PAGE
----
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Ever Wanted to Gift a Migraine?

Ever Wanted to Gift a Migraine?

For years now, I have worked with people who have chronic migraine and for most of these individuals have people in their lives who are not very understanding of what they deal with on a day to day basis. It never fails to amaze me when I hear somebody express how different things would most likely be if the people in their lives were to experience one or two migraines of their own. It got me wishing that we all could ‘gift’ a migraine to someone from time to time.

Let Me Explain

Before you get mad about this topic, let me explain where I am coming from. By no means am I saying that I wish chronic migraine on anybody. After living with it for 8 years, I definitely would not wish chronic migraine on anybody, neither a friend nor enemy. By ‘gifting a migraine’ I mean one or two migraine attacks in their lifetime so that hopefully they could develop some empathy for those who are faced with the challenges of living with chronic migraine.  I do not mean to come off as mean-spirited, but I do think it would help create a better understanding of the effects of a migraine. For people who have never experienced a migraine, there seems to be issues understanding a migraine is not simply a bad headache.

Why Would it Matter?

I truly believe it would make a difference based on my personal experience with people. For example, my husband and mother both have episodic migraine and as far as my personal support system goes, they are the most understanding about my pain levels. Both of them will tell anybody they do not see how I can work or take care of things at home with the migraine because when they get one there is no way to function. In direct comparison, I have family members who have never in their lives had a migraine. These individuals are the ones who seem completely unable to understand that with chronic migraine there is this invisible wall and once you hit it, you’re done for the day or possibly even the week. Unless somebody has some type of chronic health condition or has had a migraine or two in their life, there seems to be very little understanding on their part of how great the effect of a migraine is on the individual dealing with it.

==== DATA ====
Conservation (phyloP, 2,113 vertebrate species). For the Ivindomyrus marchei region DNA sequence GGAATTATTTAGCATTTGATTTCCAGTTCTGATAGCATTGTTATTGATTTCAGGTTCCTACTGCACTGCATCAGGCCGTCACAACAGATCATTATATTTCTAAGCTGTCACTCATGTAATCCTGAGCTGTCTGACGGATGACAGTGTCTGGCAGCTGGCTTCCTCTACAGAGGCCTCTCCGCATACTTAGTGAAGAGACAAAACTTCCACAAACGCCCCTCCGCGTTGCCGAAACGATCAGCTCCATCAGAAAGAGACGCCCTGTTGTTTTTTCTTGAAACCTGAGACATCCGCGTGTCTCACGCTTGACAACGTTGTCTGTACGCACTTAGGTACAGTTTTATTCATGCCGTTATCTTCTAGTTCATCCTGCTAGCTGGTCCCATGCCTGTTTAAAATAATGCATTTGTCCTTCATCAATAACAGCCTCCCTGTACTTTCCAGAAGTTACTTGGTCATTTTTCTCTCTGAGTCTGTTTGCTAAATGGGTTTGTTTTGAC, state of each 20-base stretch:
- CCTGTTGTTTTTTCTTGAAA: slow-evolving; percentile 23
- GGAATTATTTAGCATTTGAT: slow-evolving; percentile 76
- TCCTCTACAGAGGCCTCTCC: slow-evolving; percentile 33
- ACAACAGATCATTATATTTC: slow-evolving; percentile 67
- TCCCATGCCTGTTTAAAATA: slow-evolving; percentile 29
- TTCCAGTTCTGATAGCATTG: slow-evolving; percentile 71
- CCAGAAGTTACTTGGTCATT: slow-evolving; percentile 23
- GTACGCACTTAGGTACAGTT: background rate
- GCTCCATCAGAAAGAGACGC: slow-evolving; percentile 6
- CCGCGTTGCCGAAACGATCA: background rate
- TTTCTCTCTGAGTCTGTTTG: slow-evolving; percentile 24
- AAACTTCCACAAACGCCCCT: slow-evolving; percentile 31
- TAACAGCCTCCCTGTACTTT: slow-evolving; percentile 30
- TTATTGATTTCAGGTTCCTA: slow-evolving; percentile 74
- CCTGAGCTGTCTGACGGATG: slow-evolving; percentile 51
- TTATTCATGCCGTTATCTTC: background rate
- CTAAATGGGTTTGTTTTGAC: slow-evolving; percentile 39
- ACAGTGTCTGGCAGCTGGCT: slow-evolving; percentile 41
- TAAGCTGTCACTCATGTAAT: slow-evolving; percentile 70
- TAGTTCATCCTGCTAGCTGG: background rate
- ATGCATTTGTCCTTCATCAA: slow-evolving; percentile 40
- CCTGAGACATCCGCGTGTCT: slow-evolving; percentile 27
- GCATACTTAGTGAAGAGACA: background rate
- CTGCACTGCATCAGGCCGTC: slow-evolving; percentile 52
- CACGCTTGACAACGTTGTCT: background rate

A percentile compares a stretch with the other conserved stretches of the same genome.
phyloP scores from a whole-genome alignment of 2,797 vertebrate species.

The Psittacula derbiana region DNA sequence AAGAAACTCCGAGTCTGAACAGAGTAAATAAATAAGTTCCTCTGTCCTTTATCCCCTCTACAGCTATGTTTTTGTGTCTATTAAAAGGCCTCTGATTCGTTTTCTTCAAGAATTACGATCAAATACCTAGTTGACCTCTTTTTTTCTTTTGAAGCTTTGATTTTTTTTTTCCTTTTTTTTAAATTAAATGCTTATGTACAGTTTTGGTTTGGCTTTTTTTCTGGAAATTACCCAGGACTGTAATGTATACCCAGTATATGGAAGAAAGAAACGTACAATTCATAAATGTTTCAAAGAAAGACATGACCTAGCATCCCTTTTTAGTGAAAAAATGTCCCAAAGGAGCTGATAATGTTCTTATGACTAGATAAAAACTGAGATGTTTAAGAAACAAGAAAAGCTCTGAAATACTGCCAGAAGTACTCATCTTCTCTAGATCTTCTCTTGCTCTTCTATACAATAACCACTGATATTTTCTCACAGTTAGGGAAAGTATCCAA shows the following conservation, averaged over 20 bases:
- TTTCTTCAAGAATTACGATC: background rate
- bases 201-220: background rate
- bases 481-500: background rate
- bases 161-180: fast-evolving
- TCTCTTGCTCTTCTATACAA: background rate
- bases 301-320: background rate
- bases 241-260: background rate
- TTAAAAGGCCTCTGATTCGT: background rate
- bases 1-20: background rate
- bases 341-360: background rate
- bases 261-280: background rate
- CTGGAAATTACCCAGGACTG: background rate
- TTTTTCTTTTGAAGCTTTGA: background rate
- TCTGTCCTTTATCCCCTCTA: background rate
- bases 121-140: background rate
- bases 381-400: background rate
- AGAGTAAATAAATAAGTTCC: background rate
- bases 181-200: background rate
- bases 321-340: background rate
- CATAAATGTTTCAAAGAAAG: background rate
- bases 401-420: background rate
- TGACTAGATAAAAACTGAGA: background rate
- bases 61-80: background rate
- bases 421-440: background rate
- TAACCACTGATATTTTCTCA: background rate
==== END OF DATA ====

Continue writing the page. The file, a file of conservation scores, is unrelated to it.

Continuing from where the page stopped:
Would it Solve Everything?

Unfortunately I do not think it would solve all the issues faced by the migraine community, but it would definitely be a positive start. I do not believe people understand the effect of their support on an individual. Feeling supported by those you love and are surrounded by everyday makes a huge difference in an individual’s ability to continue to push forward. It is extremely hard to be faced with unimaginable pain every day when it seems like nobody understands or cares. So if doctors and loved ones were better able to empathize with the individual, the quality of life would definitely improve. Hopefully if everybody had an understanding of how it felt to have a migraine, not only would they be more supportive of the individuals but there may be an increased concern for research funding for better treatment options. The migraine community definitely needs more funding for research into causes and treatment of migraine and chronic migraine. So many of the ‘preventative’ medications available are off label uses of drugs intended for antidepressants or seizures. Other migraine specific medications and treatments can be so expensive that they are not an option for other individuals. If we could foster a greater understanding of the impact of a migraine, there is a possibility that everything else would fall into place, or at least a better place.